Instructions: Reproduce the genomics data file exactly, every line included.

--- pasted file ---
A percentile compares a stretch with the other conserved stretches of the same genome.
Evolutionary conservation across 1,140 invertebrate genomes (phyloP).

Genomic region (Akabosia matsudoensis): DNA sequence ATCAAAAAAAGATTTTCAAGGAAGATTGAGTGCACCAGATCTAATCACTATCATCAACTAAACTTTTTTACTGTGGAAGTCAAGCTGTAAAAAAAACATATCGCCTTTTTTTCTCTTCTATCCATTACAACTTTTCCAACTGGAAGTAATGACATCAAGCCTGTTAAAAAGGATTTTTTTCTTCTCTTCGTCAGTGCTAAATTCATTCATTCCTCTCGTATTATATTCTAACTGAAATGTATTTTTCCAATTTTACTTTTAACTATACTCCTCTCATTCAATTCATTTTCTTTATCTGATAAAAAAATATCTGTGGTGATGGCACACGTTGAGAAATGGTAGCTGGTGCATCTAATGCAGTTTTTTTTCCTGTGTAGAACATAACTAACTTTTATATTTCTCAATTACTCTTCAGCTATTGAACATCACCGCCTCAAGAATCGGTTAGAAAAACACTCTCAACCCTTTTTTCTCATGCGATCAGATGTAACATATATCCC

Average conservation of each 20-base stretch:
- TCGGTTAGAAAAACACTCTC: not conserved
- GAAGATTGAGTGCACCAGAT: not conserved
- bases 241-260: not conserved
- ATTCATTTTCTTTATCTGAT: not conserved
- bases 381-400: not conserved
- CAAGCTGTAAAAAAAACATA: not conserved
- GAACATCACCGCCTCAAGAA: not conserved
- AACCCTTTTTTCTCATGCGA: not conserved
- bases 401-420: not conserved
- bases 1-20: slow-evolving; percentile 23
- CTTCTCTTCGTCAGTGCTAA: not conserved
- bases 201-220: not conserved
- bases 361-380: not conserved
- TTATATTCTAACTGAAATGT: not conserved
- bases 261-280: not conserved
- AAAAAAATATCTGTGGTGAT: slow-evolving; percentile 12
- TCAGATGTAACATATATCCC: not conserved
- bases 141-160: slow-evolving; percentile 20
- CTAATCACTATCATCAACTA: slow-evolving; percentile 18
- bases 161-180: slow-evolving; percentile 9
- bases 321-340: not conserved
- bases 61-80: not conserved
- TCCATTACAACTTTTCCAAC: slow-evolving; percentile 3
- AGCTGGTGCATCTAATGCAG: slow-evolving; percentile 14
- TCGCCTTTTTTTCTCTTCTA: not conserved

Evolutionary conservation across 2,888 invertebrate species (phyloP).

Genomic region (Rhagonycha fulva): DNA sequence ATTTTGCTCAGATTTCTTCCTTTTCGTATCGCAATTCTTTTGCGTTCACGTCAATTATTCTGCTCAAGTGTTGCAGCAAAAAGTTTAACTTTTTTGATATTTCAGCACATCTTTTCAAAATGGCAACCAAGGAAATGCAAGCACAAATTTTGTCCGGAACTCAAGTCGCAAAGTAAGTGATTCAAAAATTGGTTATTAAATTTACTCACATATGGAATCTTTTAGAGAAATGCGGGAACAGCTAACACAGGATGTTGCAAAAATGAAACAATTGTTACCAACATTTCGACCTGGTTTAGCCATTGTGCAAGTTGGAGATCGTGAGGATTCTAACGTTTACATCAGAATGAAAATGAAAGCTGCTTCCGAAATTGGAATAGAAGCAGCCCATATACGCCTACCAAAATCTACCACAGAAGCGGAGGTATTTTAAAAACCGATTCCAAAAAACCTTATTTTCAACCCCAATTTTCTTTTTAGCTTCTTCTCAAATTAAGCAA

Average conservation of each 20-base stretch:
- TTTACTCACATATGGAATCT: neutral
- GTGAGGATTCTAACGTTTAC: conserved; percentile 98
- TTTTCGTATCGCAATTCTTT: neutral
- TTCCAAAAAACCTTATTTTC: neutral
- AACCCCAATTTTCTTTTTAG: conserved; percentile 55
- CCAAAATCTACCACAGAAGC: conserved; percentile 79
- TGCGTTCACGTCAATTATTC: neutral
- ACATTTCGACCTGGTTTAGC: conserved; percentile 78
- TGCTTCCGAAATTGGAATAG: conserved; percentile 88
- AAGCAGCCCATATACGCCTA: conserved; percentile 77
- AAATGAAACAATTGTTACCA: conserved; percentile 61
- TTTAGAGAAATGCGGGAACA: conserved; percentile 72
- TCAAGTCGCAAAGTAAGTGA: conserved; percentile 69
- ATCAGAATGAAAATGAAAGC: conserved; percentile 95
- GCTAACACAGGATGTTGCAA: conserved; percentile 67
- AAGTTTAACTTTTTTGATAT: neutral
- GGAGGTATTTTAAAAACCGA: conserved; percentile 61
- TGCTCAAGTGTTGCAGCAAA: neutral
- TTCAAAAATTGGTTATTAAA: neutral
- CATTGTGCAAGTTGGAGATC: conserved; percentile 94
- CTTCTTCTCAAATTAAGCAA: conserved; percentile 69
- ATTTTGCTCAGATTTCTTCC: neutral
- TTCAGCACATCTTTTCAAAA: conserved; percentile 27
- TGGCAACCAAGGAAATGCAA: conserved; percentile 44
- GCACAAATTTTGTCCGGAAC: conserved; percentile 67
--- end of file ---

A percentile compares a stretch with the other conserved stretches of the same genome.
Evolutionary conservation across 1,140 invertebrate genomes (phyloP).

Genomic region (Akabosia matsudoensis): DNA sequence ATCAAAAAAAGATTTTCAAGGAAGATTGAGTGCACCAGATCTAATCACTATCATCAACTAAACTTTTTTACTGTGGAAGTCAAGCTGTAAAAAAAACATATCGCCTTTTTTTCTCTTCTATCCATTACAACTTTTCCAACTGGAAGTAATGACATCAAGCCTGTTAAAAAGGATTTTTTTCTTCTCTTCGTCAGTGCTAAATTCATTCATTCCTCTCGTATTATATTCTAACTGAAATGTATTTTTCCAATTTTACTTTTAACTATACTCCTCTCATTCAATTCATTTTCTTTATCTGATAAAAAAATATCTGTGGTGATGGCACACGTTGAGAAATGGTAGCTGGTGCATCTAATGCAGTTTTTTTTCCTGTGTAGAACATAACTAACTTTTATATTTCTCAATTACTCTTCAGCTATTGAACATCACCGCCTCAAGAATCGGTTAGAAAAACACTCTCAACCCTTTTTTCTCATGCGATCAGATGTAACATATATCCC

Average conservation of each 20-base stretch:
- TCGGTTAGAAAAACACTCTC: not conserved
- GAAGATTGAGTGCACCAGAT: not conserved
- bases 241-260: not conserved
- ATTCATTTTCTTTATCTGAT: not conserved
- bases 381-400: not conserved
- CAAGCTGTAAAAAAAACATA: not conserved
- GAACATCACCGCCTCAAGAA: not conserved
- AACCCTTTTTTCTCATGCGA: not conserved
- bases 401-420: not conserved
- bases 1-20: slow-evolving; percentile 23
- CTTCTCTTCGTCAGTGCTAA: not conserved
- bases 201-220: not conserved
- bases 361-380: not conserved
- TTATATTCTAACTGAAATGT: not conserved
- bases 261-280: not conserved
- AAAAAAATATCTGTGGTGAT: slow-evolving; percentile 12
- TCAGATGTAACATATATCCC: not conserved
- bases 141-160: slow-evolving; percentile 20
- CTAATCACTATCATCAACTA: slow-evolving; percentile 18
- bases 161-180: slow-evolving; percentile 9
- bases 321-340: not conserved
- bases 61-80: not conserved
- TCCATTACAACTTTTCCAAC: slow-evolving; percentile 3
- AGCTGGTGCATCTAATGCAG: slow-evolving; percentile 14
- TCGCCTTTTTTTCTCTTCTA: not conserved

Evolutionary conservation across 2,888 invertebrate species (phyloP).

Genomic region (Rhagonycha fulva): DNA sequence ATTTTGCTCAGATTTCTTCCTTTTCGTATCGCAATTCTTTTGCGTTCACGTCAATTATTCTGCTCAAGTGTTGCAGCAAAAAGTTTAACTTTTTTGATATTTCAGCACATCTTTTCAAAATGGCAACCAAGGAAATGCAAGCACAAATTTTGTCCGGAACTCAAGTCGCAAAGTAAGTGATTCAAAAATTGGTTATTAAATTTACTCACATATGGAATCTTTTAGAGAAATGCGGGAACAGCTAACACAGGATGTTGCAAAAATGAAACAATTGTTACCAACATTTCGACCTGGTTTAGCCATTGTGCAAGTTGGAGATCGTGAGGATTCTAACGTTTACATCAGAATGAAAATGAAAGCTGCTTCCGAAATTGGAATAGAAGCAGCCCATATACGCCTACCAAAATCTACCACAGAAGCGGAGGTATTTTAAAAACCGATTCCAAAAAACCTTATTTTCAACCCCAATTTTCTTTTTAGCTTCTTCTCAAATTAAGCAA

Average conservation of each 20-base stretch:
- TTTACTCACATATGGAATCT: neutral
- GTGAGGATTCTAACGTTTAC: conserved; percentile 98
- TTTTCGTATCGCAATTCTTT: neutral
- TTCCAAAAAACCTTATTTTC: neutral
- AACCCCAATTTTCTTTTTAG: conserved; percentile 55
- CCAAAATCTACCACAGAAGC: conserved; percentile 79
- TGCGTTCACGTCAATTATTC: neutral
- ACATTTCGACCTGGTTTAGC: conserved; percentile 78
- TGCTTCCGAAATTGGAATAG: conserved; percentile 88
- AAGCAGCCCATATACGCCTA: conserved; percentile 77
- AAATGAAACAATTGTTACCA: conserved; percentile 61
- TTTAGAGAAATGCGGGAACA: conserved; percentile 72
- TCAAGTCGCAAAGTAAGTGA: conserved; percentile 69
- ATCAGAATGAAAATGAAAGC: conserved; percentile 95
- GCTAACACAGGATGTTGCAA: conserved; percentile 67
- AAGTTTAACTTTTTTGATAT: neutral
- GGAGGTATTTTAAAAACCGA: conserved; percentile 61
- TGCTCAAGTGTTGCAGCAAA: neutral
- TTCAAAAATTGGTTATTAAA: neutral
- CATTGTGCAAGTTGGAGATC: conserved; percentile 94
- CTTCTTCTCAAATTAAGCAA: conserved; percentile 69
- ATTTTGCTCAGATTTCTTCC: neutral
- TTCAGCACATCTTTTCAAAA: conserved; percentile 27
- TGGCAACCAAGGAAATGCAA: conserved; percentile 44
- GCACAAATTTTGTCCGGAAC: conserved; percentile 67